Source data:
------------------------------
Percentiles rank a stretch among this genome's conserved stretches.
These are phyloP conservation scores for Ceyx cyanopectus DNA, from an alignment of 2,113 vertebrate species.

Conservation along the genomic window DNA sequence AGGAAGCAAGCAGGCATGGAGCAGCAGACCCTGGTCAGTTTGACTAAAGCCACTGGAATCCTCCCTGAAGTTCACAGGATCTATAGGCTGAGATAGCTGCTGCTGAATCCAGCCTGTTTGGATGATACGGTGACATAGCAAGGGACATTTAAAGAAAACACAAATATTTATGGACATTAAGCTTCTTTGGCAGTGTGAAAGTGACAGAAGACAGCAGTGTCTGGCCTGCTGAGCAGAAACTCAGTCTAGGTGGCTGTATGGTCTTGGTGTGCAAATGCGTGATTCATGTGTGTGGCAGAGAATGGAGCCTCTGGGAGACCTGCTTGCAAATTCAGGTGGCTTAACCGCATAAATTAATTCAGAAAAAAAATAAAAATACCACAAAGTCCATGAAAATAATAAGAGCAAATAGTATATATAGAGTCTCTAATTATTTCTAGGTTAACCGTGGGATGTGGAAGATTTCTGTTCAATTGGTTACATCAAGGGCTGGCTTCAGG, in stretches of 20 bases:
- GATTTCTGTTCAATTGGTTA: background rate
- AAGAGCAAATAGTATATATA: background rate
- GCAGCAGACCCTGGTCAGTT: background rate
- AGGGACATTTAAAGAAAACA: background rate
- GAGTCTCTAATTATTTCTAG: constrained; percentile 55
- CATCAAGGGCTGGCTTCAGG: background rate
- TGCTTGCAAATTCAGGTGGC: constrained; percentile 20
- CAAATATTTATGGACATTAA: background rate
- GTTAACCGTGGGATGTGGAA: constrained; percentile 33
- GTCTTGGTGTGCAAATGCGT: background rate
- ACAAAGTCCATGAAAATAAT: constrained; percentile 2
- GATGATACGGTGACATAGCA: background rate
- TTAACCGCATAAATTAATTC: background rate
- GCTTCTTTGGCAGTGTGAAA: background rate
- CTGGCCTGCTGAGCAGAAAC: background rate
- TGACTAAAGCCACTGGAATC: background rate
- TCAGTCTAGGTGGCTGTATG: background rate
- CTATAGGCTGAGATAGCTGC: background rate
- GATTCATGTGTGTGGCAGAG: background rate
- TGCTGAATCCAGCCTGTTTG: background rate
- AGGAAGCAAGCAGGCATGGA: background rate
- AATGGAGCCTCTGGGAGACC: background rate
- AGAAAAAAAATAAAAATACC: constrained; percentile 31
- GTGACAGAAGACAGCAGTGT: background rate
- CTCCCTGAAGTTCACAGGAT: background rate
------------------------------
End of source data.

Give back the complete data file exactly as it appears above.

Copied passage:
Percentiles rank a stretch among this genome's conserved stretches.
These are phyloP conservation scores for Ceyx cyanopectus DNA, from an alignment of 2,113 vertebrate species.

Conservation along the genomic window DNA sequence AGGAAGCAAGCAGGCATGGAGCAGCAGACCCTGGTCAGTTTGACTAAAGCCACTGGAATCCTCCCTGAAGTTCACAGGATCTATAGGCTGAGATAGCTGCTGCTGAATCCAGCCTGTTTGGATGATACGGTGACATAGCAAGGGACATTTAAAGAAAACACAAATATTTATGGACATTAAGCTTCTTTGGCAGTGTGAAAGTGACAGAAGACAGCAGTGTCTGGCCTGCTGAGCAGAAACTCAGTCTAGGTGGCTGTATGGTCTTGGTGTGCAAATGCGTGATTCATGTGTGTGGCAGAGAATGGAGCCTCTGGGAGACCTGCTTGCAAATTCAGGTGGCTTAACCGCATAAATTAATTCAGAAAAAAAATAAAAATACCACAAAGTCCATGAAAATAATAAGAGCAAATAGTATATATAGAGTCTCTAATTATTTCTAGGTTAACCGTGGGATGTGGAAGATTTCTGTTCAATTGGTTACATCAAGGGCTGGCTTCAGG, in stretches of 20 bases:
- GATTTCTGTTCAATTGGTTA: background rate
- AAGAGCAAATAGTATATATA: background rate
- GCAGCAGACCCTGGTCAGTT: background rate
- AGGGACATTTAAAGAAAACA: background rate
- GAGTCTCTAATTATTTCTAG: constrained; percentile 55
- CATCAAGGGCTGGCTTCAGG: background rate
- TGCTTGCAAATTCAGGTGGC: constrained; percentile 20
- CAAATATTTATGGACATTAA: background rate
- GTTAACCGTGGGATGTGGAA: constrained; percentile 33
- GTCTTGGTGTGCAAATGCGT: background rate
- ACAAAGTCCATGAAAATAAT: constrained; percentile 2
- GATGATACGGTGACATAGCA: background rate
- TTAACCGCATAAATTAATTC: background rate
- GCTTCTTTGGCAGTGTGAAA: background rate
- CTGGCCTGCTGAGCAGAAAC: background rate
- TGACTAAAGCCACTGGAATC: background rate
- TCAGTCTAGGTGGCTGTATG: background rate
- CTATAGGCTGAGATAGCTGC: background rate
- GATTCATGTGTGTGGCAGAG: background rate
- TGCTGAATCCAGCCTGTTTG: background rate
- AGGAAGCAAGCAGGCATGGA: background rate
- AATGGAGCCTCTGGGAGACC: background rate
- AGAAAAAAAATAAAAATACC: constrained; percentile 31
- GTGACAGAAGACAGCAGTGT: background rate
- CTCCCTGAAGTTCACAGGAT: background rate